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The Ballers

About Us

Hi we are The Ballers from Shawmont School. Kevin likes to play games and type a lot. My name is Joey and I love to play ¨The division.¨ I'ḿ Santana and I like to play basketball and play video games. My name is Jerry and I like to watch videos. Hi, I'm Kylee and I'm the only girl in the group and I like Netflix.

Recent comments on our work:

11/9/18 · Assignment: Our Design Challenge
Saviyon Evans · The Golden Tigers, Team Tigers, Team Tigers
That is a really a good idea and some of us can relate to that because we can relate to that. Team Tigers
10/11/18 · Assignment: In Their Shoes
James Blue · Team Tigers
Thank you for sharing the pictures and feedback. We agree! We learned a lot too.

Our Progress

Due Assignment Max Points Our Points
Sep 21
Congratulations on solving the mystery! It sounds like everyone contributed to your success in different ways. Teamwork, creativity, persistence, and knowing when to ask for help will help you in your DT Philly project and in many other things you'll do throughout your lives.
Sep 21
Sep 21
10
10Welcome to DT Philly! It sounds like your team really enjoys technology, which means you've probably seen a lot of systems and experience design. (You'll learn more about these when you watch The Wonderful World of Design video.) Thanks for coming back to upload a logo!
Sep 21
Sep 24
1
Sep 28
10
It looks like you tried to turn in something for this assignment, but there were no pictures or text. If you're having trouble submitting your work, ask Ms. Banaszak or one of your classmates to show you how to upload and then submit material.
Oct 19
20
16Thank you for having us out to visit. We had fun working with you on your mini design sprint and encourage you to use the same creativity in your DT Philly project! Remember the tips we gave you about how to do each stage of your design thinking project, and let us know if you have questions or need help at any point in your project.
Oct 5
Oct 5
Thanks for the pictures and for empathizing with Jamal to understand how life is more complicated for people with dyslexia. Understanding how a problem impacts people--the frustrations they have and the things they have to do to deal with the problem--is an important part of design research. How will you empathize with the people you're designing for in DT Philly?
Oct 5
10
10Nice work on your design challenge question! You picked an important problem, and you did a good job describing the problem and the goal without jumping ahead to a solution. Do you see a lot of cranky outburst in school, and are students late because of sleeping in?
Oct 12
10
10You identified some important components of your problem in your rich picture. Nice work. There are so many interesting things you could learn in your research about students' sleep habits, evening routines, how they feel during the school day, etc.--we can't wait to see what you discover next.
Nov 2
20
12Thank you for taking the time to create a user profile for your project. Understanding your users' needs and the challenges they face will help you come up with creative solution ideas that work for many people! Are you missing anyone who might be a user for your project? The persona you created seems to represent students who stay up too late because of homework. Would another group of users maybe be students who stay up to late watching tv, playing games, or being on social media? Or maybe parents who need to get their children to go to sleep earlier? Or maybe there are other groups that would be important to think about? To earn more points, create a few more profiles that represent people you've spoken to or learned about who are affected by this problem.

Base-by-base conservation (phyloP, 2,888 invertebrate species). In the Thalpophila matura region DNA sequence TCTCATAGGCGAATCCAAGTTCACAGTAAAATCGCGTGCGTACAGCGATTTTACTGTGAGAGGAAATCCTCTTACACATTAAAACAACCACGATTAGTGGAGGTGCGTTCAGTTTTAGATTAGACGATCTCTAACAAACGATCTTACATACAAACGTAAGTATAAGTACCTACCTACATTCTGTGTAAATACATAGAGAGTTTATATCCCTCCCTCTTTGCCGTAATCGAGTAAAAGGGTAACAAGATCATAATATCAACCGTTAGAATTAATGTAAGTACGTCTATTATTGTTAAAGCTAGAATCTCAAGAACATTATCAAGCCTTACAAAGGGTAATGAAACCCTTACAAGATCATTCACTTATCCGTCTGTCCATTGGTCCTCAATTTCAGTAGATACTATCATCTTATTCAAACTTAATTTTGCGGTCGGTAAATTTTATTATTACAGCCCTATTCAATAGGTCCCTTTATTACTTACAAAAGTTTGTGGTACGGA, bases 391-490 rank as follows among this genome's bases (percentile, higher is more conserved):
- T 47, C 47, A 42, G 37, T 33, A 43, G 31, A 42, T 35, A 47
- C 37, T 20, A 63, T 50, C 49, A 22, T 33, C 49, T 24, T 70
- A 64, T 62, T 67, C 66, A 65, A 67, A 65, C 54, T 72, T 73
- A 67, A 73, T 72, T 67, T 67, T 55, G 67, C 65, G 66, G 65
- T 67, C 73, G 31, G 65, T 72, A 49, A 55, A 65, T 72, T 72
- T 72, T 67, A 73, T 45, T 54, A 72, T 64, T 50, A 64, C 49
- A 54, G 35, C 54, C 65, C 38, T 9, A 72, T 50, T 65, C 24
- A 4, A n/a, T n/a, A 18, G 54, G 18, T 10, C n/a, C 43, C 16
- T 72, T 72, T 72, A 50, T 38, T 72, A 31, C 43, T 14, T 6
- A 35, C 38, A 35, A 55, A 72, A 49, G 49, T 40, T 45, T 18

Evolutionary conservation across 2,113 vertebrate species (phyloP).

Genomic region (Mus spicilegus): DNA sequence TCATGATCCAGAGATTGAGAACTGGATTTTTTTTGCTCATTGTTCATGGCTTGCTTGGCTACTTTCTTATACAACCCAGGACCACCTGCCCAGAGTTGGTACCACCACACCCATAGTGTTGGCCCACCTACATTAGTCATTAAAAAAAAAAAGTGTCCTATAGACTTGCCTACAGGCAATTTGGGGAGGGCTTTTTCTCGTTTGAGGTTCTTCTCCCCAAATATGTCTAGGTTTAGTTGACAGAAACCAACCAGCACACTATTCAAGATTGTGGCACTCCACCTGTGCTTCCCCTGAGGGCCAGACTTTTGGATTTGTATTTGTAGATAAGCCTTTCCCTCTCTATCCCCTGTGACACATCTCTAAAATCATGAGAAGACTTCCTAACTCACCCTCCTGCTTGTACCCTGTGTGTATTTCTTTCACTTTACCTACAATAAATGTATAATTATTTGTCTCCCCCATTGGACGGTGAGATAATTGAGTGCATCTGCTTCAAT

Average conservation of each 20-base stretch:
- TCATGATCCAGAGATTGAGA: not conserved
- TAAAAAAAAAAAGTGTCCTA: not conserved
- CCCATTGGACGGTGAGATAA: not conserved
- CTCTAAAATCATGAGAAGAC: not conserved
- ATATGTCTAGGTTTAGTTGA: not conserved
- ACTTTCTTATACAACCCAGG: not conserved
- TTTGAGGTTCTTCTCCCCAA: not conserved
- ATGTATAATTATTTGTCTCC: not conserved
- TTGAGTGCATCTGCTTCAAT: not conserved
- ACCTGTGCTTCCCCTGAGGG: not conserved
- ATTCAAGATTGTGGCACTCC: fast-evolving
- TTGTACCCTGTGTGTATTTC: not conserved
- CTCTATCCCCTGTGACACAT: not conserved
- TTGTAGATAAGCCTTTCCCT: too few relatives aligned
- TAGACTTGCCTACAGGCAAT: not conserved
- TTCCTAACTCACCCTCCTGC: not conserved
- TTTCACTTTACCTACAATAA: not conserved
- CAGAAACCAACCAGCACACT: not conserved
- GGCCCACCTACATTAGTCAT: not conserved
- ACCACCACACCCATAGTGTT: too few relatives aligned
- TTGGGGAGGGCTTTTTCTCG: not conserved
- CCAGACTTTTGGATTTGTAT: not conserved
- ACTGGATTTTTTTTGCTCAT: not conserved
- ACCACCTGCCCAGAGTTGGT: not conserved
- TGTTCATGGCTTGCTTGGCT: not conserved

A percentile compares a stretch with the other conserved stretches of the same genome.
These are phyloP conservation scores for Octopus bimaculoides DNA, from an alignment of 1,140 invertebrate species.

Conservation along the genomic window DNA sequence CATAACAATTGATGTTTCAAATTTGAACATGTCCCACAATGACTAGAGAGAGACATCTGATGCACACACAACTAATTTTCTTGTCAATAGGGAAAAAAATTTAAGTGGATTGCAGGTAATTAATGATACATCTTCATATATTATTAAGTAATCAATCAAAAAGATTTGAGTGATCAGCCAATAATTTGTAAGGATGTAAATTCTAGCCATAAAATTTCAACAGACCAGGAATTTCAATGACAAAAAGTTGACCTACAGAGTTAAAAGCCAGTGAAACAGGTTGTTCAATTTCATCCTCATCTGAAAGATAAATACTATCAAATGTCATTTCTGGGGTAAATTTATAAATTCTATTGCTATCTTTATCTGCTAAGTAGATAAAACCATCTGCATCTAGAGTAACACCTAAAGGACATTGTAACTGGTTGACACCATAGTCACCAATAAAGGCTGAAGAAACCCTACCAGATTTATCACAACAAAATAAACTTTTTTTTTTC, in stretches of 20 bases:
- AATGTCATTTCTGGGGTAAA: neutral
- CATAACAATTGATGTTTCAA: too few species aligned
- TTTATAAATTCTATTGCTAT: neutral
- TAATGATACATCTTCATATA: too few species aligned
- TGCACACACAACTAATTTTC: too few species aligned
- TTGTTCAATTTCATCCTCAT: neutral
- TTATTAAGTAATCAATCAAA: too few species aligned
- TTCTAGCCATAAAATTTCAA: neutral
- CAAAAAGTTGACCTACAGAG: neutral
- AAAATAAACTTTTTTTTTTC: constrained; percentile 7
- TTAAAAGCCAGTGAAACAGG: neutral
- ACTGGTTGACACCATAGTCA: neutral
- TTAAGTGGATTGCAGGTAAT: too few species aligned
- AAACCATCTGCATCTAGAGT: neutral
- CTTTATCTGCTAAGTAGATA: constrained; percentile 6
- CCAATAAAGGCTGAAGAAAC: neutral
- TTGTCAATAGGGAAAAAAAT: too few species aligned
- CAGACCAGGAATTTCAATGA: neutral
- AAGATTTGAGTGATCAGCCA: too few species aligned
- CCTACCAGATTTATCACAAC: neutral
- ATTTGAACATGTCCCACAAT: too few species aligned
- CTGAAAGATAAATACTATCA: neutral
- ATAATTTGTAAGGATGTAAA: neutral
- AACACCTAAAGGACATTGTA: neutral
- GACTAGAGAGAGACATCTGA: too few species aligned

Oct 19
Oct 19
Nice work! Did you notice these things before they showed you how it was done? It's sometimes easy to miss things that are right in front of you. Remember this when you're doing your research, and keep your eyes open to everything that is going on. Good designers notice things that no one else does!
Oct 19
10
10Lack of sleep is certainly a problem, and for many of us it has to do with poor time management or bad habits. Would it be helpful to survey the students in your grade about their sleep habits...what time they go to bed and get up, what they do in the hours before going to bed, how tired they feel at different points in the day, etc.? Or maybe ask your class to keep sleep journals for a week, documenting their sleep habits and what they do in the evening? Do any of the parents try to do anything about it? It's kind of funny when you think about it...if we know we'll feel better by getting the correct amount of sleep, why don't we try harder to do it?
Nov 2
10
This looks like your research plan, not your research findings. (And a user persona for the Fresh Perspectives activity--we will upload a copy of that in the right place for you.) See your playbook for instructions about how to do this activity, and submit the requested information to earn points.
Nov 9
10
10Thank you for completing this year's online scavenger hunt. You got 4 of the 6 answers correct. We want to make sure you know how to access all of the resources available, so we have a few questions for you...Are you watching the video introductions to each stage of the design process--the ones that show how a student design team approached a problem in their school? You can find the links to these videos in the activity list on your team page. Do you have a copy of the DT Philly Playbook, and does Ms. Banaszak go over the material in that with you so you know how to do different parts of your project? We will forward your question to Jackie and see if she can give you some advice. Let us know if you need help with anything...and keep an eye out for notices and new feedback throughout your DT Philly project!
Dec 7
20
20Good job reflecting on your work! It sounds like your team understands the importance of thinking deeply and questioning your assumptions before deciding on a course of action. This is a strategy you can use to strengthen any project you work on. We encourage you to explore the idea you have but also to explore the problem a bit more and see if you're missing anything important. Doing thorough research lays the groundwork for successful solutions. Do you think you considered enough ideas for addressing the root cause of the problem by helping students get more sleep? Are there ways to encourage this besides allowing naps in special beds at school? And do you think you spent enough time exploring ways to keep students awake and alert in class?
Nov 16
Nov 16